I mentioned in a previous post I had high hopes for El Capitan. After installing it on September 30th, I am not disappointed. My system is fast, scrolling through large directories is smooth, Finder does not choke up when working with lots of folders open, Mail is no longer freaking out because my Mail folder is 22GB. I am very happy with this upgrade.
One issue I did have though is my Messages app refused to sign in. The account worked before the upgrade, it works on my iPhone but after the El Capitan install it no longer worked on my Mac. It became clear very soon that a lot of people are having this problem. For me it was not a dealbreaker as I can use iMessage on my phone or iPad but for some it might be a bigger deal. Luckily there is a fix.
– Shut down your Mac.
– Power on your Mac and immediately hold the Option(or Alt)+Command+P+R keys. Keep holding them until your Mac sounds the boot chime. Keep holding them but when you hear the boot chime for the second time…
– Immediately let go of the above mentioned keys and hold down the shift key instead.
– Let go of the shift key when you see the Apple logo and progress bar.
This boots your Mac into safe mode. Boot time will be much longer than usual so be patient. You might also see slow display refresh rates or other glitches, just ignore those. Once your Mac is booted, open the Messages app and sign in. It will let you sign in without issues if all goes well. Do the same for FaceTime if that gave you problems before too. Quit the apps and restart your Mac.
Now your Messages should work.
Another issue that seems to be the hot topic after every new OS X release is Mail. The most common complaint after the El Capitan upgrade is mail disappearing and certain accounts being unable to send mail. I have not experienced this myself on my machines or any of the others I have upgraded but the message boards are full of reports about this. As of yet I have not seen a solution. Some people have had luck rebuilding the affected mailboxes, for others it did no good. To rebuild your mailbox, select it in the mailboxes list and select “Rebuild” from the Mailbox menu. Depending on the amount of mail this can take a while.
Something I did experience is that Apple Remote Desktop stopped working. On my end, the administrator, all of the client computers were grayed out even though I knew they were online. The fix was simple; in System Preferences > Sharing (on the client machines), turn off Remote Management, then turn it on again. This solved the issue for me with roughly 48 Macs. I think this problem is caused by the client computer but I have also heard people say this is a problem on the admin side. Either way it’s a quick fix. If you do not have access to the remote machine, hold off on upgrading to El Capitan on both sides, just to be safe. In some cases the Screen Sharing app or Finder buttons still worked but this was random.
Finally, an issue I hear a lot of people mention is that Outlook no longer works or works poorly. This has been a reported issue since El Capitan went into beta and seems to affect Outlook for Office 2011 only. If you rely on Outlook (any version), make sure others report it works well on El Capitan or contact Microsoft to ask if an update will be released soon to address these issues. No issues were reported with the other Office applications like Word and Excel.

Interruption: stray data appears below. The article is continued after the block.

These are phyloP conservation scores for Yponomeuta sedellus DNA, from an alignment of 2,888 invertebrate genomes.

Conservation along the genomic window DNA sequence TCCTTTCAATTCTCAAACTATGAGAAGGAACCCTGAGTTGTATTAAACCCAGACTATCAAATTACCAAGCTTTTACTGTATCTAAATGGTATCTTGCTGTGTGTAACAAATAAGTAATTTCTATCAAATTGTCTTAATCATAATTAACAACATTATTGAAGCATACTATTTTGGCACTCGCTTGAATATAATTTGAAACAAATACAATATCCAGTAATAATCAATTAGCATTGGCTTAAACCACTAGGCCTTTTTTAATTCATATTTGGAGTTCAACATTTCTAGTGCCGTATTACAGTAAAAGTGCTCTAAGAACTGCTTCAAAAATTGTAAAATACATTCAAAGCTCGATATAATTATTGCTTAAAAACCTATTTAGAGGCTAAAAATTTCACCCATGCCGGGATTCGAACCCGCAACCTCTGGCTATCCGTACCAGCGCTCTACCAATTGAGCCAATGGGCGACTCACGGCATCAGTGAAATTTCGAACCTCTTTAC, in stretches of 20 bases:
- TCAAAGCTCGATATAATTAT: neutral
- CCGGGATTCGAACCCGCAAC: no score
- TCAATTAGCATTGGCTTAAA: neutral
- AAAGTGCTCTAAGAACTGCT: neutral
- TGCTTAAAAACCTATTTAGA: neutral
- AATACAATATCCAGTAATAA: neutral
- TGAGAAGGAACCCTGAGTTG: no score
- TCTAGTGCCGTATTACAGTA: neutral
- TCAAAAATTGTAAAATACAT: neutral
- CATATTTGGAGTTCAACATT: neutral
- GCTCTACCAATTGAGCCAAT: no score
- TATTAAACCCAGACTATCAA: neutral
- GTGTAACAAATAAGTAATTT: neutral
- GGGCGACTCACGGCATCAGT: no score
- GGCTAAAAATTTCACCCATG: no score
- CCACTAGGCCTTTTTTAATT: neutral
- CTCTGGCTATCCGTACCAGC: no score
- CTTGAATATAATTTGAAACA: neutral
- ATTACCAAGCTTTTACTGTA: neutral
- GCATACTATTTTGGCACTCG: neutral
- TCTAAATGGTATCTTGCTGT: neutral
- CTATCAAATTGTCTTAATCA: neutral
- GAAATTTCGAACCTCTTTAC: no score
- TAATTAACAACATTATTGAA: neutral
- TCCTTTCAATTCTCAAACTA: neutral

Microsoft is working on a fix. Microsoft has released an update that fixes the problem.
These are the highlights of El Capitan issues as far as I can tell. Message boards are flooded with people damning El Capitan to hell, it broke my stuff, nothing works, Apple failed us all… etc etc. This is the same stuff I read every year after a new OS X version is released and this will most likely never change. Despite the few glitches I have seen myself, those mentioned above, I am very happy with this upgrade.
If you are not sure if El Capitan is right for you or worth the risk just backup your data and give it a try. If something goes wrong or if you experience bugs you can not live with, your old system is just a restore away You can also clone your system to an external drive, boot up from that and then run the upgrade. If it does not work out just boot up from your internal drive again and you’ll be set.
I have mentioned a few backup options in my “Get ready for OS X 10.11 El Capitan” article.
You can also play it safe and wait for Apple to release the 10.11.1 update which usually follows soon after the initial release of a new system. Either way El Capitan is worth the upgrade as it offers many improvements to security, stability and usability. So upgrade now or wait for some of the bugs to be squashed and upgrade later but definitely consider upgrading.
As new bugs are discovered I will report them here. This will only cover the bugs that are widespread and/or I have been able to confirm myself.
When running Keychain First Aid, the user is unable to enter a password.
Solution: Apple removed the ability to check or repair keychains completely in 10.11.2.
Disk Utility RAID configuration
As this is not a feature I use every day I had not discovered this in the beta builds. Apple has removed the ability to create or edit RAID configurations in Disk Utility.
Solution: Use the terminal diskutil command. Instructions can be found here.
When browsing a folder that has a scroll bar, open one of the folders and then go back. You will notice the previous window does not remember the scroll position like it did in previous OS X versions. When scrolling through large directories especially this is very annoying.
Solution: Fixed with 10.11.2 update.